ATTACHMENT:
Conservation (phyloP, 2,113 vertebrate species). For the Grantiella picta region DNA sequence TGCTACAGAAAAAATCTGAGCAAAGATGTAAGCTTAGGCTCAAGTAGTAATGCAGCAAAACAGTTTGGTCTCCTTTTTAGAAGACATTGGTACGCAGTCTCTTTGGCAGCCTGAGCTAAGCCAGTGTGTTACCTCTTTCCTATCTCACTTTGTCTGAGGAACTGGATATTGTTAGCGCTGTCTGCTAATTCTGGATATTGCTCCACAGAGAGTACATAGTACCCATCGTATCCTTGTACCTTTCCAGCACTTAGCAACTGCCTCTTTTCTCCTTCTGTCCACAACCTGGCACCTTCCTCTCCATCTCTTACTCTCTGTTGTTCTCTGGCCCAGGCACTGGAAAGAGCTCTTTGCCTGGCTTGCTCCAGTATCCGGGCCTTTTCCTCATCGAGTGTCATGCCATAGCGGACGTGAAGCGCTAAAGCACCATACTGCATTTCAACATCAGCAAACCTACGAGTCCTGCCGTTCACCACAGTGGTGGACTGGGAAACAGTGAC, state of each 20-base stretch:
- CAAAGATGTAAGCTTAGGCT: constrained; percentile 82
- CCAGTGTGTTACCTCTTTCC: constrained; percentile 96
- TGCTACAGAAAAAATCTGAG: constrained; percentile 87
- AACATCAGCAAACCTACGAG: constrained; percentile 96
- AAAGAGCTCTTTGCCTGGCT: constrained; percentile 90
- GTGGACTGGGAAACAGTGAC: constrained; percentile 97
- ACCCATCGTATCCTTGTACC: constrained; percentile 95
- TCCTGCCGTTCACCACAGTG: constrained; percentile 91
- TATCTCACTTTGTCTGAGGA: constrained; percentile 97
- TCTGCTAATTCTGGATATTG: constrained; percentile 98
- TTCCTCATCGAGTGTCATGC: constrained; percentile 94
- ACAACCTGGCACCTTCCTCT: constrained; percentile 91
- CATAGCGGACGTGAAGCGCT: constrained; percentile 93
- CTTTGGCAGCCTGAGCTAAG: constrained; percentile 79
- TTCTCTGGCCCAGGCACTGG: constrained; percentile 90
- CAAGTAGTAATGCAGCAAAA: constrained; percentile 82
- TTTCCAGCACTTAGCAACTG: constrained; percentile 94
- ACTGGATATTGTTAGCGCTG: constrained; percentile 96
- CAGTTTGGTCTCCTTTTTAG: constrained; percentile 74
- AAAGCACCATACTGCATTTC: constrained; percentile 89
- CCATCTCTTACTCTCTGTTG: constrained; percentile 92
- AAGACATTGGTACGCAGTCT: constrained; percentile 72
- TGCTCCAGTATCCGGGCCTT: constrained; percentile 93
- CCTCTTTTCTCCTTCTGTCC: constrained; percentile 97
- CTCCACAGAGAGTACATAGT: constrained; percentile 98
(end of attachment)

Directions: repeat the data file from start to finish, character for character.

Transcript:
Conservation (phyloP, 2,113 vertebrate species). For the Grantiella picta region DNA sequence TGCTACAGAAAAAATCTGAGCAAAGATGTAAGCTTAGGCTCAAGTAGTAATGCAGCAAAACAGTTTGGTCTCCTTTTTAGAAGACATTGGTACGCAGTCTCTTTGGCAGCCTGAGCTAAGCCAGTGTGTTACCTCTTTCCTATCTCACTTTGTCTGAGGAACTGGATATTGTTAGCGCTGTCTGCTAATTCTGGATATTGCTCCACAGAGAGTACATAGTACCCATCGTATCCTTGTACCTTTCCAGCACTTAGCAACTGCCTCTTTTCTCCTTCTGTCCACAACCTGGCACCTTCCTCTCCATCTCTTACTCTCTGTTGTTCTCTGGCCCAGGCACTGGAAAGAGCTCTTTGCCTGGCTTGCTCCAGTATCCGGGCCTTTTCCTCATCGAGTGTCATGCCATAGCGGACGTGAAGCGCTAAAGCACCATACTGCATTTCAACATCAGCAAACCTACGAGTCCTGCCGTTCACCACAGTGGTGGACTGGGAAACAGTGAC, state of each 20-base stretch:
- CAAAGATGTAAGCTTAGGCT: constrained; percentile 82
- CCAGTGTGTTACCTCTTTCC: constrained; percentile 96
- TGCTACAGAAAAAATCTGAG: constrained; percentile 87
- AACATCAGCAAACCTACGAG: constrained; percentile 96
- AAAGAGCTCTTTGCCTGGCT: constrained; percentile 90
- GTGGACTGGGAAACAGTGAC: constrained; percentile 97
- ACCCATCGTATCCTTGTACC: constrained; percentile 95
- TCCTGCCGTTCACCACAGTG: constrained; percentile 91
- TATCTCACTTTGTCTGAGGA: constrained; percentile 97
- TCTGCTAATTCTGGATATTG: constrained; percentile 98
- TTCCTCATCGAGTGTCATGC: constrained; percentile 94
- ACAACCTGGCACCTTCCTCT: constrained; percentile 91
- CATAGCGGACGTGAAGCGCT: constrained; percentile 93
- CTTTGGCAGCCTGAGCTAAG: constrained; percentile 79
- TTCTCTGGCCCAGGCACTGG: constrained; percentile 90
- CAAGTAGTAATGCAGCAAAA: constrained; percentile 82
- TTTCCAGCACTTAGCAACTG: constrained; percentile 94
- ACTGGATATTGTTAGCGCTG: constrained; percentile 96
- CAGTTTGGTCTCCTTTTTAG: constrained; percentile 74
- AAAGCACCATACTGCATTTC: constrained; percentile 89
- CCATCTCTTACTCTCTGTTG: constrained; percentile 92
- AAGACATTGGTACGCAGTCT: constrained; percentile 72
- TGCTCCAGTATCCGGGCCTT: constrained; percentile 93
- CCTCTTTTCTCCTTCTGTCC: constrained; percentile 97
- CTCCACAGAGAGTACATAGT: constrained; percentile 98